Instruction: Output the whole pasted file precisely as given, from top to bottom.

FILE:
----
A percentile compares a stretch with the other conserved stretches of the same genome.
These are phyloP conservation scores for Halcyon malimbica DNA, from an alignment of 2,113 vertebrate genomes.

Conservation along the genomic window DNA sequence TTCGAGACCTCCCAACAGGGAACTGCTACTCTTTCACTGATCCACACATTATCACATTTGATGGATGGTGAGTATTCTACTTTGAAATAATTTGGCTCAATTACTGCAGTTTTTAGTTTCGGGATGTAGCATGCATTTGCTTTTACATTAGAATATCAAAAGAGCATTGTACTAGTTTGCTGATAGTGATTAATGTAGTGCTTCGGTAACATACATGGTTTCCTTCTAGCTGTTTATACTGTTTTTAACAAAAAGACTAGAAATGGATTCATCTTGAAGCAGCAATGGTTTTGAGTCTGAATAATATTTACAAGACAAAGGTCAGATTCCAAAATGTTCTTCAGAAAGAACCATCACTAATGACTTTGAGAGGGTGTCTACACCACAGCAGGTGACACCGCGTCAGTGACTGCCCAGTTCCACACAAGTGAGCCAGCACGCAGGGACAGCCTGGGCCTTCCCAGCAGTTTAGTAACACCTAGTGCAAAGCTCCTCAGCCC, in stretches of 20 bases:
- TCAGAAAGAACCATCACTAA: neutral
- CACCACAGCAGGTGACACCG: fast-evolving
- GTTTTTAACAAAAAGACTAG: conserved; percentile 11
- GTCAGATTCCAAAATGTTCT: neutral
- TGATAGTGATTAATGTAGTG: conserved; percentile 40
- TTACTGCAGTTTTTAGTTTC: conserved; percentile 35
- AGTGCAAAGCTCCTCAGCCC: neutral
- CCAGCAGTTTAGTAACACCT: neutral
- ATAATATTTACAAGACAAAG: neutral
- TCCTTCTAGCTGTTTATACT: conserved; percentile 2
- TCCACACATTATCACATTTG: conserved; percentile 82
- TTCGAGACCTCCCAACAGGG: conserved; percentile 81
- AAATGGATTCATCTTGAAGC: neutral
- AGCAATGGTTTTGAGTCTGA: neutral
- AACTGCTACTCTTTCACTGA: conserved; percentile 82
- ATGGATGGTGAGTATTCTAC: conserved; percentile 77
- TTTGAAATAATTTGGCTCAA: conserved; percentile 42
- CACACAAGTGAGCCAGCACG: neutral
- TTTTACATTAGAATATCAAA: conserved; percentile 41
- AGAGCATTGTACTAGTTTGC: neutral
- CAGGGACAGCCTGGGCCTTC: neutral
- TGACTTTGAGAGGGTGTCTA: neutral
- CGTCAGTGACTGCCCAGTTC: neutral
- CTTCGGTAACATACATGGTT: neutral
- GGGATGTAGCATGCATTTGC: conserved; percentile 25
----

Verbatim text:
A percentile compares a stretch with the other conserved stretches of the same genome.
These are phyloP conservation scores for Halcyon malimbica DNA, from an alignment of 2,113 vertebrate genomes.

Conservation along the genomic window DNA sequence TTCGAGACCTCCCAACAGGGAACTGCTACTCTTTCACTGATCCACACATTATCACATTTGATGGATGGTGAGTATTCTACTTTGAAATAATTTGGCTCAATTACTGCAGTTTTTAGTTTCGGGATGTAGCATGCATTTGCTTTTACATTAGAATATCAAAAGAGCATTGTACTAGTTTGCTGATAGTGATTAATGTAGTGCTTCGGTAACATACATGGTTTCCTTCTAGCTGTTTATACTGTTTTTAACAAAAAGACTAGAAATGGATTCATCTTGAAGCAGCAATGGTTTTGAGTCTGAATAATATTTACAAGACAAAGGTCAGATTCCAAAATGTTCTTCAGAAAGAACCATCACTAATGACTTTGAGAGGGTGTCTACACCACAGCAGGTGACACCGCGTCAGTGACTGCCCAGTTCCACACAAGTGAGCCAGCACGCAGGGACAGCCTGGGCCTTCCCAGCAGTTTAGTAACACCTAGTGCAAAGCTCCTCAGCCC, in stretches of 20 bases:
- TCAGAAAGAACCATCACTAA: neutral
- CACCACAGCAGGTGACACCG: fast-evolving
- GTTTTTAACAAAAAGACTAG: conserved; percentile 11
- GTCAGATTCCAAAATGTTCT: neutral
- TGATAGTGATTAATGTAGTG: conserved; percentile 40
- TTACTGCAGTTTTTAGTTTC: conserved; percentile 35
- AGTGCAAAGCTCCTCAGCCC: neutral
- CCAGCAGTTTAGTAACACCT: neutral
- ATAATATTTACAAGACAAAG: neutral
- TCCTTCTAGCTGTTTATACT: conserved; percentile 2
- TCCACACATTATCACATTTG: conserved; percentile 82
- TTCGAGACCTCCCAACAGGG: conserved; percentile 81
- AAATGGATTCATCTTGAAGC: neutral
- AGCAATGGTTTTGAGTCTGA: neutral
- AACTGCTACTCTTTCACTGA: conserved; percentile 82
- ATGGATGGTGAGTATTCTAC: conserved; percentile 77
- TTTGAAATAATTTGGCTCAA: conserved; percentile 42
- CACACAAGTGAGCCAGCACG: neutral
- TTTTACATTAGAATATCAAA: conserved; percentile 41
- AGAGCATTGTACTAGTTTGC: neutral
- CAGGGACAGCCTGGGCCTTC: neutral
- TGACTTTGAGAGGGTGTCTA: neutral
- CGTCAGTGACTGCCCAGTTC: neutral
- CTTCGGTAACATACATGGTT: neutral
- GGGATGTAGCATGCATTTGC: conserved; percentile 25